Browsing named entities in Admiral David D. Porter, The Naval History of the Civil War.. You can also browse the collection for D. D. Porter or search for D. D. Porter in all documents.

Your search returned 100 results in 12 document sections:

1 2
Admiral David D. Porter, The Naval History of the Civil War., Chapter 10: naval engagement at South-West pass.--the Gulf blockading squadron in November, 1861. (search)
ch was reported to the Secretary of State. Lieut. Porter was at that time under orders for Californtion or capture of the formidable fort. Lieut. Porter told the Secretary of State that if the gockly, the Commander (Mercer) changed for Lieutenant Porter, and all the orders written without the to be done but write the necessary orders, Lieut. Porter wrote out and Capt. Meigs transcribed themdent's order, and at last he succumbed. Lieut. Porter stepped on board the Powhatan in citizen'sonsenting to do so, a telegram was sent to Lieut. Porter as follows: Give the Powhatan up to Cae Navy delivered Mr. Seward's telegram. Lieut. Porter read it, and decided that there was only od and Capt Meigs came on board, handing to Lieut. Porter a protest against his going inside the harbors; and in starting to enter the harbor, Lieut. Porter wished to test how far the Government righome dash into simply convoy duty. After Lieut. Porter had discussed Col. Brown's protest with Ca[5 more...]
Admiral David D. Porter, The Naval History of the Civil War., Chapter 18: capture of forts Jackson and St. Philip, and the surrender of New Orleans. (search)
the fire to be from a raft, but this was disproved by Con. Porter, who pulled up the river in a boat and ascertained that thays entertained the same opinions which are expressed by Com. Porter; that is, there are three modes of attack, and the questp the Mississippi River past forts Jackson and St. Philip. Porter's mortar flotilla in the foreground (dressed with trees) ba match for the Union vessels if properly handled. Commander Porter took immediate steps to meet contingencies. The fail city. Immediately upon the receipt of this reply by Commander Porter. a very rapid mortar-fire was opened upon Fort Jacksn sent an officer on board the Harriet Lane to inform Commander Porter of his willingness to capitulate. On the following day Commander Porter with nine gun-boats, proceeded up river to Fort Jackson, under a flag of truce, and upon his arrival and Lieut. Col. Higgins. As the terms were being signed, Porter found, to his surprise, that the capitulation of the defen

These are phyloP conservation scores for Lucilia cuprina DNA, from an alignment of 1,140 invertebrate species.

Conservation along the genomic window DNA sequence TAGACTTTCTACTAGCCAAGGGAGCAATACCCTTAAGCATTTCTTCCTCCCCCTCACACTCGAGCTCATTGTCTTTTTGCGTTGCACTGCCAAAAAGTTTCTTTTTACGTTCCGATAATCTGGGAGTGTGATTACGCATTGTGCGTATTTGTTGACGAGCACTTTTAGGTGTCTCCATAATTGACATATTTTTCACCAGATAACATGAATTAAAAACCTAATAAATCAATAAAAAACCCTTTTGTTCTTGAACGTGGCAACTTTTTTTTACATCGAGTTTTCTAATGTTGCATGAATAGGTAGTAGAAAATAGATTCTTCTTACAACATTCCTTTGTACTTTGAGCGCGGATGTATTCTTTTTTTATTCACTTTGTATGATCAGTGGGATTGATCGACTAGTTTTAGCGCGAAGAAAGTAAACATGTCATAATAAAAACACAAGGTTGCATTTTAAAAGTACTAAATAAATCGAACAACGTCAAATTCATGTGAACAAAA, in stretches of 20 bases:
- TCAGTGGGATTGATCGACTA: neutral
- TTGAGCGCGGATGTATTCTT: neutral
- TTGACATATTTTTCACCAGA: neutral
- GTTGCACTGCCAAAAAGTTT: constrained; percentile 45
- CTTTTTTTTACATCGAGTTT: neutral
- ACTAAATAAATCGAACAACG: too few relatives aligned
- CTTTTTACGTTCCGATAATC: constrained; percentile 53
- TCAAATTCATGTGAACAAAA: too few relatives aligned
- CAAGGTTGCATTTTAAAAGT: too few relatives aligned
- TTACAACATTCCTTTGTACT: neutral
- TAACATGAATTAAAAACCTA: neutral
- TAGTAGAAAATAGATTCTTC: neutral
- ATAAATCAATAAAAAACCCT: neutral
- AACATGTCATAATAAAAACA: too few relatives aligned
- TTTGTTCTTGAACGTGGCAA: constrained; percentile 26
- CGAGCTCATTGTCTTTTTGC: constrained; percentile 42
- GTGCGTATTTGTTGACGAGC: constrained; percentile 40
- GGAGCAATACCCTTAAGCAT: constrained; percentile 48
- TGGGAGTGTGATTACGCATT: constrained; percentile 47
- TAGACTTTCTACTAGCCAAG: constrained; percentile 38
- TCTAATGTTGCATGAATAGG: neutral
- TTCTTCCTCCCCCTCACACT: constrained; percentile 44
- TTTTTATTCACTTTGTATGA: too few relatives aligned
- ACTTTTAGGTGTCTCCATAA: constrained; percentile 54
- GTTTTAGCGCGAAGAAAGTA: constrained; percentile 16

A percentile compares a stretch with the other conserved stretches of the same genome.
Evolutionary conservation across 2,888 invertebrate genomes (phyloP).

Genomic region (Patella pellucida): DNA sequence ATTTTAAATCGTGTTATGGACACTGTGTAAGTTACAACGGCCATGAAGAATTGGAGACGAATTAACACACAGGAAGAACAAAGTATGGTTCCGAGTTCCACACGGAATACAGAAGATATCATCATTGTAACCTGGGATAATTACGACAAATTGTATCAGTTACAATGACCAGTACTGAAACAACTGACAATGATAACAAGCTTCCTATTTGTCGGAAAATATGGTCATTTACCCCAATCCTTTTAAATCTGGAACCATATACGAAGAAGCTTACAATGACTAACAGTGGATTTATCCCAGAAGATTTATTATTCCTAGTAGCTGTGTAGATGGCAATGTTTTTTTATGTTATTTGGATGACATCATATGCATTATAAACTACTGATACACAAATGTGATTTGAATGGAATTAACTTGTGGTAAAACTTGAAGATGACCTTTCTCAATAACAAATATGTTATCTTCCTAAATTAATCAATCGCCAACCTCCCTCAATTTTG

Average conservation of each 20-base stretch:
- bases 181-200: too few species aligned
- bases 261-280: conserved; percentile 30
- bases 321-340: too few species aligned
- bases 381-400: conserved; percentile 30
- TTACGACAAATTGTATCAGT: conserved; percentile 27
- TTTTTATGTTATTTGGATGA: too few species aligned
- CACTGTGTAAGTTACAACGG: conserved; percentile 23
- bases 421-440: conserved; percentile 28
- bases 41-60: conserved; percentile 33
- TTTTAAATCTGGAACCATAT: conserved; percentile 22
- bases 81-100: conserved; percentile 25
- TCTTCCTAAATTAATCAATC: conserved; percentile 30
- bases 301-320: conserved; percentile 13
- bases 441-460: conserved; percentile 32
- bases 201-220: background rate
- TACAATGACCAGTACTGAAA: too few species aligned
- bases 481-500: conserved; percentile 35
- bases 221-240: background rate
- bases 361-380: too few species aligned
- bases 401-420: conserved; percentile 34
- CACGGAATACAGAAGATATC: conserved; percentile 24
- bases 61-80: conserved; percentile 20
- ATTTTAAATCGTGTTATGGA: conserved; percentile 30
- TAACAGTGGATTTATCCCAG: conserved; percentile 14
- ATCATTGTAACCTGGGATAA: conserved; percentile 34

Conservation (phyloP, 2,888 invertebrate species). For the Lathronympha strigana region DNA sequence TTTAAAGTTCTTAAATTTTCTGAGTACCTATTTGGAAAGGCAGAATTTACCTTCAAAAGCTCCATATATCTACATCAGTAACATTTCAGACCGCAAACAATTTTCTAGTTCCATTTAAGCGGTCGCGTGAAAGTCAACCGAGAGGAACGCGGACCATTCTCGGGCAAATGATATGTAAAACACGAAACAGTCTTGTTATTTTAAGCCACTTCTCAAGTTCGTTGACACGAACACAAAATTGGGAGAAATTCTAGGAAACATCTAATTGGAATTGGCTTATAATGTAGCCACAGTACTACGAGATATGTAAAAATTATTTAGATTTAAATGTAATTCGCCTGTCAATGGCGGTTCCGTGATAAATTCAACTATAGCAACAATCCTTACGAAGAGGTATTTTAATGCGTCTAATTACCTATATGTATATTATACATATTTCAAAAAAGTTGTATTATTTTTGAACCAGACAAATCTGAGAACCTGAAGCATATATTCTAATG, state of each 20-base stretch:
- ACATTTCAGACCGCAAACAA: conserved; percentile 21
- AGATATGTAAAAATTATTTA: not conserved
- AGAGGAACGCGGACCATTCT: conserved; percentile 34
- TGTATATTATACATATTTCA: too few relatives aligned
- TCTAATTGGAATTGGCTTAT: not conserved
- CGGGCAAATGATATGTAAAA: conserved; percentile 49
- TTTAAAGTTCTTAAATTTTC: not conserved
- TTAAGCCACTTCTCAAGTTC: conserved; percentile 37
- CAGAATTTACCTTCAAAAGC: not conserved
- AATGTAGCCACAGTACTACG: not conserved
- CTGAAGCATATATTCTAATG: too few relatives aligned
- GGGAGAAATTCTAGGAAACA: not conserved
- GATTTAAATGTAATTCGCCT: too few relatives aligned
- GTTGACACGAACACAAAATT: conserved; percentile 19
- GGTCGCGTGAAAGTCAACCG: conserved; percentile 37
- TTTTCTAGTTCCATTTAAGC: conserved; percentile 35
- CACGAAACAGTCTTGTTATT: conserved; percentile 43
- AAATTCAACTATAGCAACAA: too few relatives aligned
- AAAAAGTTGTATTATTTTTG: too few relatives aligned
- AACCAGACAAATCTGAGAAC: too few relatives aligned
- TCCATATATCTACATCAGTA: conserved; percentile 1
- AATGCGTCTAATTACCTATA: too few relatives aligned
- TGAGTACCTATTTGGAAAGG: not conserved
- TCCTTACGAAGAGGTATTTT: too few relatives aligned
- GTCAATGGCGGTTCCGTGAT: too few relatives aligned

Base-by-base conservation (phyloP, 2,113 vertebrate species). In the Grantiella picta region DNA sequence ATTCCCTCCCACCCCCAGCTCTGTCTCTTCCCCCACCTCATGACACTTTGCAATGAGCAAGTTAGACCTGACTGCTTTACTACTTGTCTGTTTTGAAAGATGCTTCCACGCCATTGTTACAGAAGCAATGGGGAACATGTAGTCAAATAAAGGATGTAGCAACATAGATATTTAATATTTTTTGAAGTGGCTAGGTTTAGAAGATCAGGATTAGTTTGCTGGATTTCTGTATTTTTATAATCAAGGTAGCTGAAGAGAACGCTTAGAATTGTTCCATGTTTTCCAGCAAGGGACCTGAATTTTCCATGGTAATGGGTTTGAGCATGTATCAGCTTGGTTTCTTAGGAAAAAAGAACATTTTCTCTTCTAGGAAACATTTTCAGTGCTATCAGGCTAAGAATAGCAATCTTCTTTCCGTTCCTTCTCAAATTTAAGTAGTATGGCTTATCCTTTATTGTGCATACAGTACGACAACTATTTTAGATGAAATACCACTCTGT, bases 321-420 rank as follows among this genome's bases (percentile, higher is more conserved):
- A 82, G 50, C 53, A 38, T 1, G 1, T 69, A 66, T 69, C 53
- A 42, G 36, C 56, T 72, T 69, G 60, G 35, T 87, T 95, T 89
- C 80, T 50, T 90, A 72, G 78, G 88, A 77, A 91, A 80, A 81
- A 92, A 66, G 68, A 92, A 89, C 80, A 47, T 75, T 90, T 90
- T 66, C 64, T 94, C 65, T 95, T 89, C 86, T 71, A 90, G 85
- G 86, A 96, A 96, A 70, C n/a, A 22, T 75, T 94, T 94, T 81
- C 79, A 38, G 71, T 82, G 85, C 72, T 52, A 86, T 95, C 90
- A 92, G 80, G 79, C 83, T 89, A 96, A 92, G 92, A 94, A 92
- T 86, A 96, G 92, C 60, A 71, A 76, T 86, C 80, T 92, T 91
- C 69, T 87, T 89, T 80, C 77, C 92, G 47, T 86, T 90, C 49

Admiral David D. Porter, The Naval History of the Civil War., Chapter 19: battle of the forts and capture of New Orleans. (search)
rs and crew upon this trying occasion. Commander Porter called to see me on the afternoon of the th I have been acting under the orders of Commander Porter, and on the 28th I had the satisfaction odraw, and reported to the senior officer, Commander Porter, who attached me temporarily to his fleeter of the forts, after which, by order of Commander Porter, I received on board this vessel the pris4th of April, at sunrise, I consulted with Captain Porter, and we concluded to continue the work andma. April 17.--I saw and consulted with Captain Porter and the flag-officer. To the latter, I gamortars in the exact spot as designated by Captain Porter, at accurately known distances. They wereore charts for the fleet. In the evening, Captain Porter sent me word again to dispatch early next riet Lane in the forenoon, but did not see Captain Porter, who was in his gig among the fleet. The Sachem, bringing me a verbal request from Captain Porter to accompany General Butler's expedition t[10 more...]
Admiral David D. Porter, The Naval History of the Civil War., Chapter 20: a brave officer's mortification.--history set right. (search)
but did it detract from his glory that the report of the battle described how it was fought, and the exact position of his own vessel, and those of his subordinates? This matter has been the subject of much discussion among officers then commanding vessels in my division; all say that no vessel of your center division came up abreast of, or lapped their vessels. Practically, the effect of your verbal order was, to divide the fleet into four divisions, viz: 1st. The mortar fleet, Commander Porter. 2d. The first division of the gun-boats, under my command, to which was added the two sloops-of-war, Pensacola and Mississippi, of which the gun-boat Cayuga (with my division flag) was the leading vessel. 3d. The center division, with your flag on the Hartford, and 4th. The rear division, bearing the flag of Captain H. H. Bell. The first, center, and rear divisions went up to the attack in single file, or line ahead. I went up at the head of my division at 2 P. M., or a
Admiral David D. Porter, The Naval History of the Civil War., Chapter 21: capture of New Orleans.--first attack on Vicksburg by Farragut's fleet and mortar flotilla.--junction of flag-officers Farragut and Davis above Vicksburg.--ram Arkansas. (search)
Pinola and on the port quarter of the Brooklyn, which I held. On the batteries opening fire, I found, from the position of the steamers under the command of Commander Porter, that I could not bring my guns to bear on the batteries without serious injury to them. Immediately on their dropping astern I opened fire on the bluff bat have to inform you that we are still at this place, bombarding it by the mortars from both sides of the peninsula. Flag-officer Davis has four mortars, and Commander Porter sixteen. Commander Porter has hard work to keep them from attacking him with riflemen; thus far, however, he has always got the best of them, and forced themCommander Porter has hard work to keep them from attacking him with riflemen; thus far, however, he has always got the best of them, and forced them to retreat. He reported yesterday that he had found five dead bodies in the swamp near him, and large quantities of shoes, knapsacks, muskets, etc., showing that he had driven them precipitately from the woods. I received a telegram yesterday from General Halleck, a copy of it is herewith enclosed, by which it appears that he